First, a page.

Quds Force

The Quds Force is a unit in Iran’s Islamic Revolutionary Guard Corps (IRGC) specializing in unconventional warfare and military intelligence operations. U.S. Army’s Iraq War General Stanley McChrystal describes the Quds Force as an organization roughly analogous to a combination of the CIA and the Joint Special Operations Command (JSOC) in the United States. Responsible for extraterritorial operations, the Quds Force supports non-state actors in many countries, including Lebanese Hezbollah, Hamas and Palestinian Islamic Jihad in the Gaza Strip and the West Bank, Yemeni Houthis, and Shia militias in Iraq, Syria, and Afghanistan.

Analysts estimate the Quds has 10,000–20,000 members. The Quds Force reports directly to the Supreme Leader of Iran, Ayatollah Khamenei. It was commanded by Major General Qasem Soleimani until he was killed by a U.S. drone strike at Baghdad International Airport on 3 January 2020. Brigadier General Esmail Ghaani was appointed as commander of the Quds Force on the same day.

The Quds Force was created during the Iran–Iraq War as a special unit from the broader IRGC forces. It has the mission of liberating supposedly “Muslim land”, especially al-Quds, from which it takes its name– “Jerusalem Force,” in English.

Both during and after the war, it provided support to the Kurds fighting Saddam Hussein. In 1982, a Quds unit was deployed to Lebanon, where it assisted in the genesis of Hezbollah. The Force also expanded its operations into neighboring Afghanistan, including assistance for Abdul Ali Mazari’s Shi’a Hezbe Wahdat in the 1980s against the government of Mohammad Najibullah. It then began funding and supporting Ahmad Shah Massoud’s Northern Alliance against the Taliban. However, in recent years, the Quds Force is alleged to have been helping and guiding the Taliban insurgents against the NATO-backed Karzai administration. There were also reports of the unit lending support to Bosnian Muslims fighting the Bosnian Serbs during the Yugoslav wars.

According to the Egyptian newspaper Al-Ahram, former Iranian President Mahmoud Ahmadinejad helped fund the Quds Force while he was stationed at the Ramazan garrison near Iraq, during the late 1980s.

In January 2010, according to the Washington Institute for Near East Policy, the mission of the Quds Force was expanded and the Force along with Hezbollah started a new campaign of attacks targeting not only the US and Israel but also other Western bodies.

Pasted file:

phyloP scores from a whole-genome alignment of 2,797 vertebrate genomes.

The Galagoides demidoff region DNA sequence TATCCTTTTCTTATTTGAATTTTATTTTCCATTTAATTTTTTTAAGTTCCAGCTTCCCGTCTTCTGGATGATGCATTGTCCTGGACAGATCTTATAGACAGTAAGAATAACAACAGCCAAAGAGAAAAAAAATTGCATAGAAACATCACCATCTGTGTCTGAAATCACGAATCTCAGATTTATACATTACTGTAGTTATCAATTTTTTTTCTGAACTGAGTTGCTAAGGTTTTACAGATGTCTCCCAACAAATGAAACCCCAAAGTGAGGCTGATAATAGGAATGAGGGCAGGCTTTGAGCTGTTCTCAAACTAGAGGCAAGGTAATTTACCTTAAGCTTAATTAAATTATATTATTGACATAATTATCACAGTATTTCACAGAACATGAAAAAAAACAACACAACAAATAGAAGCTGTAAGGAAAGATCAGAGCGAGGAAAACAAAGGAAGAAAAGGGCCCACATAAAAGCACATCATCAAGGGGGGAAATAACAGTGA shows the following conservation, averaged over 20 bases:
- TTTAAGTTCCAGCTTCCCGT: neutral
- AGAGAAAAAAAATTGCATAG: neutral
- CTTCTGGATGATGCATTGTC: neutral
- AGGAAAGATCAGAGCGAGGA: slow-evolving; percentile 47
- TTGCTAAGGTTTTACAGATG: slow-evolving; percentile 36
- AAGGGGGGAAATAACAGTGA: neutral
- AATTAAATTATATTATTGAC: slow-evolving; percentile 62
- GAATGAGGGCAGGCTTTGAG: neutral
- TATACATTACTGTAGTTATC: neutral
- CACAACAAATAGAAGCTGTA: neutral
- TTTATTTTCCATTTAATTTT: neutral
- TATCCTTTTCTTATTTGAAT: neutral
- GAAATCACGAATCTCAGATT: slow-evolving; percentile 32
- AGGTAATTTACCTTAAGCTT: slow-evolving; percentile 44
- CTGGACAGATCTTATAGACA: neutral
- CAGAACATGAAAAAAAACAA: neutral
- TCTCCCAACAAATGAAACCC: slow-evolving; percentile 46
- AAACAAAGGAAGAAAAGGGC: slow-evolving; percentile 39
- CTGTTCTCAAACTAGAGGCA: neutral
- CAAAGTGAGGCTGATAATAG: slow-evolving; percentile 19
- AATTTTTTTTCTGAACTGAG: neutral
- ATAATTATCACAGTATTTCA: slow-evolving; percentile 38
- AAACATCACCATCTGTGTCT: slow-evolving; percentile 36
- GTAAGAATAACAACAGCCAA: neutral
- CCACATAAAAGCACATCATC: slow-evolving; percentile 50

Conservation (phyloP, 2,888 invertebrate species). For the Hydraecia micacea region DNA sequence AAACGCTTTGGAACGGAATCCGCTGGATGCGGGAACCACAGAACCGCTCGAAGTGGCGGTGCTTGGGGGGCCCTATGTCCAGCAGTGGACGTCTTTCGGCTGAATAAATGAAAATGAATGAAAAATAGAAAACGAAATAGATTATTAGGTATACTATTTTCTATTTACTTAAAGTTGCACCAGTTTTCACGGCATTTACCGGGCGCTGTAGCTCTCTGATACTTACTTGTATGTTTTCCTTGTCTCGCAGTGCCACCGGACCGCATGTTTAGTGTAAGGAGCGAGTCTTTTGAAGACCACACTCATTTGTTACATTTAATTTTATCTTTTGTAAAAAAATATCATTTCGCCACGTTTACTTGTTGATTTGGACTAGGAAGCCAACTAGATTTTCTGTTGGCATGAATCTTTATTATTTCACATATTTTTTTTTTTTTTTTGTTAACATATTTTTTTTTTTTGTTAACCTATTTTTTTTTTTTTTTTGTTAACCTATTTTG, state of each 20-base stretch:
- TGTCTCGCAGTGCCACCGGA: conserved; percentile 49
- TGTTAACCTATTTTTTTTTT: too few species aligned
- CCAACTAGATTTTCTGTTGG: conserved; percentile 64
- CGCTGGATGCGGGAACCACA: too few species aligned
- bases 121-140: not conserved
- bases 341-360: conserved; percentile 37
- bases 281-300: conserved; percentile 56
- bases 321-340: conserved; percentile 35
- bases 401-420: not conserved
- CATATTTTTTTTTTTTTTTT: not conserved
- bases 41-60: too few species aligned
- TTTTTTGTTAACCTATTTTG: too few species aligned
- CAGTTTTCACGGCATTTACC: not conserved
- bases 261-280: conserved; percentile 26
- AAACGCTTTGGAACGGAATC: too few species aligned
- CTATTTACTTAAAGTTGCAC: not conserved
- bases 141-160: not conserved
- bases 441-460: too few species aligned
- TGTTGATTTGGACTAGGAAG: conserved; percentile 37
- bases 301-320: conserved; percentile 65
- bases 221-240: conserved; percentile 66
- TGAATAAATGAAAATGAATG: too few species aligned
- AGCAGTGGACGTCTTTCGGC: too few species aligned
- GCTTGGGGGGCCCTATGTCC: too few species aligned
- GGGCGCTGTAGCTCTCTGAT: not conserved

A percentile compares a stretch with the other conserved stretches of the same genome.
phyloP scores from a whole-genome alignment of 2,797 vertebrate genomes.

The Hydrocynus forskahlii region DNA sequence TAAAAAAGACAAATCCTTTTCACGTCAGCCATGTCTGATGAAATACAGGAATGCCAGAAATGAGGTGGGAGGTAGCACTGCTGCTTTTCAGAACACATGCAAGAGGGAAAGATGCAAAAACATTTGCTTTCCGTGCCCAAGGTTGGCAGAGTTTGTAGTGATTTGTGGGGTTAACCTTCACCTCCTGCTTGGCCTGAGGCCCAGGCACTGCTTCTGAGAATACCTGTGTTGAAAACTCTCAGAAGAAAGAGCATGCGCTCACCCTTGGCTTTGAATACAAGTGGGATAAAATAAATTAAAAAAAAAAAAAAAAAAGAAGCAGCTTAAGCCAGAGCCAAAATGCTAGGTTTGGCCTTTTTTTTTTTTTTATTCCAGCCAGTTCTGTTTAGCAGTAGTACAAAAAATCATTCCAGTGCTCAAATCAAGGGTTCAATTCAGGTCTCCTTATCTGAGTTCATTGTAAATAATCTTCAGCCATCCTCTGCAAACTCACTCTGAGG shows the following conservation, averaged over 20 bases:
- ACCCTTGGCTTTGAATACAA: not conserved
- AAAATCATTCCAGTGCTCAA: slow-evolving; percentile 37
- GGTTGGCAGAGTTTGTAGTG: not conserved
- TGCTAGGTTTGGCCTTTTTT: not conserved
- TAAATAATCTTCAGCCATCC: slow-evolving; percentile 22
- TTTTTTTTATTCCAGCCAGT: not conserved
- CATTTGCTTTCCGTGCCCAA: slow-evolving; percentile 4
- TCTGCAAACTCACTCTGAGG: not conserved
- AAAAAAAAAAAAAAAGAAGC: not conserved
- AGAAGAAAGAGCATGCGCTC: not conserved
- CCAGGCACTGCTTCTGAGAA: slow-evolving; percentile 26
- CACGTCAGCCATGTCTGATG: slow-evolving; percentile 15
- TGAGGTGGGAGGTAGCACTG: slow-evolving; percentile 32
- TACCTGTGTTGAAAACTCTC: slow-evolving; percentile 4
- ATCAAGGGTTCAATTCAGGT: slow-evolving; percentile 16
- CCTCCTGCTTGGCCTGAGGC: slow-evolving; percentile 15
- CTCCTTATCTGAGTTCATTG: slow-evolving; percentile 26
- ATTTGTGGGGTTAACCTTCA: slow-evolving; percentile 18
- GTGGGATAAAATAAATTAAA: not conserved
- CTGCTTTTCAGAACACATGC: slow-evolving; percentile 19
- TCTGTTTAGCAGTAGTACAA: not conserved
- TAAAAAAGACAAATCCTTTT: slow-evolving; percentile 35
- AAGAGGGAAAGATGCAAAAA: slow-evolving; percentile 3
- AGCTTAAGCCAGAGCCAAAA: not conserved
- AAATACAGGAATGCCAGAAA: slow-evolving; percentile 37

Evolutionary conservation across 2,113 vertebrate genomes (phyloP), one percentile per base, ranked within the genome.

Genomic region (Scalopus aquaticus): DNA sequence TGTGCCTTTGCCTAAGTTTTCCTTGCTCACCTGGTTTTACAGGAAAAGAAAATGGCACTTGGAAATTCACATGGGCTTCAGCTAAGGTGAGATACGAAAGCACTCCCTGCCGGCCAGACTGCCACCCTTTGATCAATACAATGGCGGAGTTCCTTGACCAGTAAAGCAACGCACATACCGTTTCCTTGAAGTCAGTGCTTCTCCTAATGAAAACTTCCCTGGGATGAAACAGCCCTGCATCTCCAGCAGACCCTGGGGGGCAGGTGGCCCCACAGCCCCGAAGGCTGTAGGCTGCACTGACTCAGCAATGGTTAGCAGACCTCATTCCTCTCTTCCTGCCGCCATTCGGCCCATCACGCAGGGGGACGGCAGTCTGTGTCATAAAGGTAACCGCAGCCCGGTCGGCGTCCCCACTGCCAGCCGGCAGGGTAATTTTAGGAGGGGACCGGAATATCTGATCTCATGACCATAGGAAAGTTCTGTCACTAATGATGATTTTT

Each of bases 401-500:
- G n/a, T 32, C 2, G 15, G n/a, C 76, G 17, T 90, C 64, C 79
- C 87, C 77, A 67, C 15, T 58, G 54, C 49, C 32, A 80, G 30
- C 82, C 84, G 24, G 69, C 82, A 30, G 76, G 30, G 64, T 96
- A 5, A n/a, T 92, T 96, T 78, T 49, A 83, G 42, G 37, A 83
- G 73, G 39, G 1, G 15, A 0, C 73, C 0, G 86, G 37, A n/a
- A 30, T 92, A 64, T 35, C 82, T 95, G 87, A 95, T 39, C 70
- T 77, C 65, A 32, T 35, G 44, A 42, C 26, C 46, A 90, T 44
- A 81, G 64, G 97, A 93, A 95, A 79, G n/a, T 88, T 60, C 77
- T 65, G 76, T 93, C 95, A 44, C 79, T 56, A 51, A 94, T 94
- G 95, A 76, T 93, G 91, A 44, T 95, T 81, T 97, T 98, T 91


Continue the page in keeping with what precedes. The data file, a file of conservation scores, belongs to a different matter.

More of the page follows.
In January 2020, Quds commander Major General Qasem Soleimani was killed in an airstrike on a military installation near Baghdad International Airport.

Organization
Eight directorates of Quds Force Operations
The force is described as “active in dozens of countries.” According to former U.S. Army intelligence officer David Dionisi, the Quds force is organized into eight different directorates based on geographic location:

Western countries (including the former Eastern Bloc)
Former Soviet Union
Iraq
Afghanistan, Pakistan, and India
Israel, Lebanon, and Jordan
Turkey
North Africa
Arabian peninsula
According to journalist Dexter Filkins, the force’s members are “divided between combatants and those who train and oversee foreign assets,” and the force is divided into branches focusing on “intelligence, finance, politics, sabotage, and special operations.” Members are chosen both for their skill and “allegiance to the doctrine of the Islamic Revolution.”

In addition, Dionisi asserts in his book American Hiroshima that the Iranian Quds Force headquarters for operations in Iraq was moved in 2004 to the Iran-Iraq border in order to better supervise activities in Iraq. The Quds Force also has a headquarters in the former compound of the U.S. Embassy, which was overrun in 1979.

According to Filkins and American General Stanley A. McChrystal, it was the Quds Force that “flooded” Iraq with “explosively formed projectiles” which fire a molten copper slug able to penetrate armor, and which accounted for “nearly 20%” of American combat deaths in Iraq (i.e. hundreds of soldiers). In September 2007, a few years after the publication of American Hiroshima: The Reasons Why and a Call to Strengthen America’s Democracy in July 2006, General David Petraeus reported to Congress that the Quds Force had left Iraq. Petraeus said, “The Quds Force itself, we believe, by and large, those individuals have been pulled out of the country, as have the Lebanese Hezbollah trainers that were being used to augment that activity.”

On 7 July 2008, journalist Seymour Hersh wrote an article in The New Yorker revealing that President Bush had signed a Presidential Finding authorizing the CIA and Joint Special Operations Command to conduct cross-border paramilitary operations from Iraq and Afghanistan into Iran. These operations would be against the Quds Force and “high-value targets.” “The Finding was focused on undermining Iran’s nuclear ambitions and trying to undermine the government through regime change,” a person familiar with its contents said, and involved “working with opposition groups.”

Size
The size of the Quds Force is unknown, with some experts believing that Quds Force numbers no more than 2,000 people, with 800 core operatives, and others saying that it could number anywhere from 3,000 to 50,000.

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